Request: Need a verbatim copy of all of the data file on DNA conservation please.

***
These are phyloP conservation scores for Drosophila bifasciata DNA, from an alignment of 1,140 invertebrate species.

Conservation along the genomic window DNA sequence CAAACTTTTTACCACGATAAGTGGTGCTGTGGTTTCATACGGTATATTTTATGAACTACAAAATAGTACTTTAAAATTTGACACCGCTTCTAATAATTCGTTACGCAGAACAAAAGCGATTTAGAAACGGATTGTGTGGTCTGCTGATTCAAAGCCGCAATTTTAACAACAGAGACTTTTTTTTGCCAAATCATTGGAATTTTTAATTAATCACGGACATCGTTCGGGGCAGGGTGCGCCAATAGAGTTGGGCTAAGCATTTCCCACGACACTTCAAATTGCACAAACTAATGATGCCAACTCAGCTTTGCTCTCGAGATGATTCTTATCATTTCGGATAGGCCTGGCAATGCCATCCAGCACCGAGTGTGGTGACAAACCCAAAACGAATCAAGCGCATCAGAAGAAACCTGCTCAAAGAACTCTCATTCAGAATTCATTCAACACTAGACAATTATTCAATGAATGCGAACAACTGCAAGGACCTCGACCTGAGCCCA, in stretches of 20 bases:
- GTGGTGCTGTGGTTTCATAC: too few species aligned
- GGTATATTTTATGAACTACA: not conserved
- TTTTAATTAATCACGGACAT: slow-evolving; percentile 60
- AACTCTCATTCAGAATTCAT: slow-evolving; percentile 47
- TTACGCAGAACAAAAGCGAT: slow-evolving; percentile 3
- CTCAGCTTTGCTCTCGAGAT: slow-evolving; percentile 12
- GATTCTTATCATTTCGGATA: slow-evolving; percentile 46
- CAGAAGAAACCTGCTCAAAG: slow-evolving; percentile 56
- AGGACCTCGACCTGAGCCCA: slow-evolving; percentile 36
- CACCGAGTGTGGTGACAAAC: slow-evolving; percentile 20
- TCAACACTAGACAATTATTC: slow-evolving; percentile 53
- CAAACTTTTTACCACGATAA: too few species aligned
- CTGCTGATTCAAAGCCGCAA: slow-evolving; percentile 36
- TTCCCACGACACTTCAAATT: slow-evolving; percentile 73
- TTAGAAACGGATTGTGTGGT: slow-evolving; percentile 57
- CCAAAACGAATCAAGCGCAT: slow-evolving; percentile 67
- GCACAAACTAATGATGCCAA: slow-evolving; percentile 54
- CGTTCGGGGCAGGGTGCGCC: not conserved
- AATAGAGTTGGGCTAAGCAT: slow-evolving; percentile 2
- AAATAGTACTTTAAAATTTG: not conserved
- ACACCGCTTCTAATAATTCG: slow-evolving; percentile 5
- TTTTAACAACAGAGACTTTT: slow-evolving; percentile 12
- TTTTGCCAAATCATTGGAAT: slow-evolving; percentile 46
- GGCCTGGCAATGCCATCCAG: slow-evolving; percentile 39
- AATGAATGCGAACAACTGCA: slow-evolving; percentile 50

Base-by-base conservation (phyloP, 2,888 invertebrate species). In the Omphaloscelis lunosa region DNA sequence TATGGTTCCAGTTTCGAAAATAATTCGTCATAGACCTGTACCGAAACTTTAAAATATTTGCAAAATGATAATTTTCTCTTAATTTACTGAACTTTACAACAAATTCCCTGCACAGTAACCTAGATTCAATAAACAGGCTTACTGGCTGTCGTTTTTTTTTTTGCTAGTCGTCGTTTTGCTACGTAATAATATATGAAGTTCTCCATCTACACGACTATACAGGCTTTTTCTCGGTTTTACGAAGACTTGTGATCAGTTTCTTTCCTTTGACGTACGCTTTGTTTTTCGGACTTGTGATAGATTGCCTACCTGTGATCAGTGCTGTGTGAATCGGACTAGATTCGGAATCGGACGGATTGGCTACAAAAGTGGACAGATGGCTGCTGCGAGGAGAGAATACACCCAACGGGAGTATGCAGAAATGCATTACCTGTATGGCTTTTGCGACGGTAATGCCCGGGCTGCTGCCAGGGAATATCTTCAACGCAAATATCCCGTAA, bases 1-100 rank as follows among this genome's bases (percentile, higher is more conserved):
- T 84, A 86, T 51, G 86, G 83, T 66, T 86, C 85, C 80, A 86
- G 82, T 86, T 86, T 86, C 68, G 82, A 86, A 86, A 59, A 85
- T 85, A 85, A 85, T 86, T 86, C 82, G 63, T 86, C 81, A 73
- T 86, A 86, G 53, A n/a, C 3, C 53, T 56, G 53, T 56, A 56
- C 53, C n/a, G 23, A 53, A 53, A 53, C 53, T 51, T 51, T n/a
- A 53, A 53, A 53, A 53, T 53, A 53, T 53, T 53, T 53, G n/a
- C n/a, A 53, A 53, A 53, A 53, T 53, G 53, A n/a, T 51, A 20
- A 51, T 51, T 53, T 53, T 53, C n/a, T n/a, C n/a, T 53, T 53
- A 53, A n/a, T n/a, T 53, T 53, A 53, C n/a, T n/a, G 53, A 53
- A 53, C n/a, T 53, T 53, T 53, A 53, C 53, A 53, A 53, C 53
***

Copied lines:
These are phyloP conservation scores for Drosophila bifasciata DNA, from an alignment of 1,140 invertebrate species.

Conservation along the genomic window DNA sequence CAAACTTTTTACCACGATAAGTGGTGCTGTGGTTTCATACGGTATATTTTATGAACTACAAAATAGTACTTTAAAATTTGACACCGCTTCTAATAATTCGTTACGCAGAACAAAAGCGATTTAGAAACGGATTGTGTGGTCTGCTGATTCAAAGCCGCAATTTTAACAACAGAGACTTTTTTTTGCCAAATCATTGGAATTTTTAATTAATCACGGACATCGTTCGGGGCAGGGTGCGCCAATAGAGTTGGGCTAAGCATTTCCCACGACACTTCAAATTGCACAAACTAATGATGCCAACTCAGCTTTGCTCTCGAGATGATTCTTATCATTTCGGATAGGCCTGGCAATGCCATCCAGCACCGAGTGTGGTGACAAACCCAAAACGAATCAAGCGCATCAGAAGAAACCTGCTCAAAGAACTCTCATTCAGAATTCATTCAACACTAGACAATTATTCAATGAATGCGAACAACTGCAAGGACCTCGACCTGAGCCCA, in stretches of 20 bases:
- GTGGTGCTGTGGTTTCATAC: too few species aligned
- GGTATATTTTATGAACTACA: not conserved
- TTTTAATTAATCACGGACAT: slow-evolving; percentile 60
- AACTCTCATTCAGAATTCAT: slow-evolving; percentile 47
- TTACGCAGAACAAAAGCGAT: slow-evolving; percentile 3
- CTCAGCTTTGCTCTCGAGAT: slow-evolving; percentile 12
- GATTCTTATCATTTCGGATA: slow-evolving; percentile 46
- CAGAAGAAACCTGCTCAAAG: slow-evolving; percentile 56
- AGGACCTCGACCTGAGCCCA: slow-evolving; percentile 36
- CACCGAGTGTGGTGACAAAC: slow-evolving; percentile 20
- TCAACACTAGACAATTATTC: slow-evolving; percentile 53
- CAAACTTTTTACCACGATAA: too few species aligned
- CTGCTGATTCAAAGCCGCAA: slow-evolving; percentile 36
- TTCCCACGACACTTCAAATT: slow-evolving; percentile 73
- TTAGAAACGGATTGTGTGGT: slow-evolving; percentile 57
- CCAAAACGAATCAAGCGCAT: slow-evolving; percentile 67
- GCACAAACTAATGATGCCAA: slow-evolving; percentile 54
- CGTTCGGGGCAGGGTGCGCC: not conserved
- AATAGAGTTGGGCTAAGCAT: slow-evolving; percentile 2
- AAATAGTACTTTAAAATTTG: not conserved
- ACACCGCTTCTAATAATTCG: slow-evolving; percentile 5
- TTTTAACAACAGAGACTTTT: slow-evolving; percentile 12
- TTTTGCCAAATCATTGGAAT: slow-evolving; percentile 46
- GGCCTGGCAATGCCATCCAG: slow-evolving; percentile 39
- AATGAATGCGAACAACTGCA: slow-evolving; percentile 50

Base-by-base conservation (phyloP, 2,888 invertebrate species). In the Omphaloscelis lunosa region DNA sequence TATGGTTCCAGTTTCGAAAATAATTCGTCATAGACCTGTACCGAAACTTTAAAATATTTGCAAAATGATAATTTTCTCTTAATTTACTGAACTTTACAACAAATTCCCTGCACAGTAACCTAGATTCAATAAACAGGCTTACTGGCTGTCGTTTTTTTTTTTGCTAGTCGTCGTTTTGCTACGTAATAATATATGAAGTTCTCCATCTACACGACTATACAGGCTTTTTCTCGGTTTTACGAAGACTTGTGATCAGTTTCTTTCCTTTGACGTACGCTTTGTTTTTCGGACTTGTGATAGATTGCCTACCTGTGATCAGTGCTGTGTGAATCGGACTAGATTCGGAATCGGACGGATTGGCTACAAAAGTGGACAGATGGCTGCTGCGAGGAGAGAATACACCCAACGGGAGTATGCAGAAATGCATTACCTGTATGGCTTTTGCGACGGTAATGCCCGGGCTGCTGCCAGGGAATATCTTCAACGCAAATATCCCGTAA, bases 1-100 rank as follows among this genome's bases (percentile, higher is more conserved):
- T 84, A 86, T 51, G 86, G 83, T 66, T 86, C 85, C 80, A 86
- G 82, T 86, T 86, T 86, C 68, G 82, A 86, A 86, A 59, A 85
- T 85, A 85, A 85, T 86, T 86, C 82, G 63, T 86, C 81, A 73
- T 86, A 86, G 53, A n/a, C 3, C 53, T 56, G 53, T 56, A 56
- C 53, C n/a, G 23, A 53, A 53, A 53, C 53, T 51, T 51, T n/a
- A 53, A 53, A 53, A 53, T 53, A 53, T 53, T 53, T 53, G n/a
- C n/a, A 53, A 53, A 53, A 53, T 53, G 53, A n/a, T 51, A 20
- A 51, T 51, T 53, T 53, T 53, C n/a, T n/a, C n/a, T 53, T 53
- A 53, A n/a, T n/a, T 53, T 53, A 53, C n/a, T n/a, G 53, A 53
- A 53, C n/a, T 53, T 53, T 53, A 53, C 53, A 53, A 53, C 53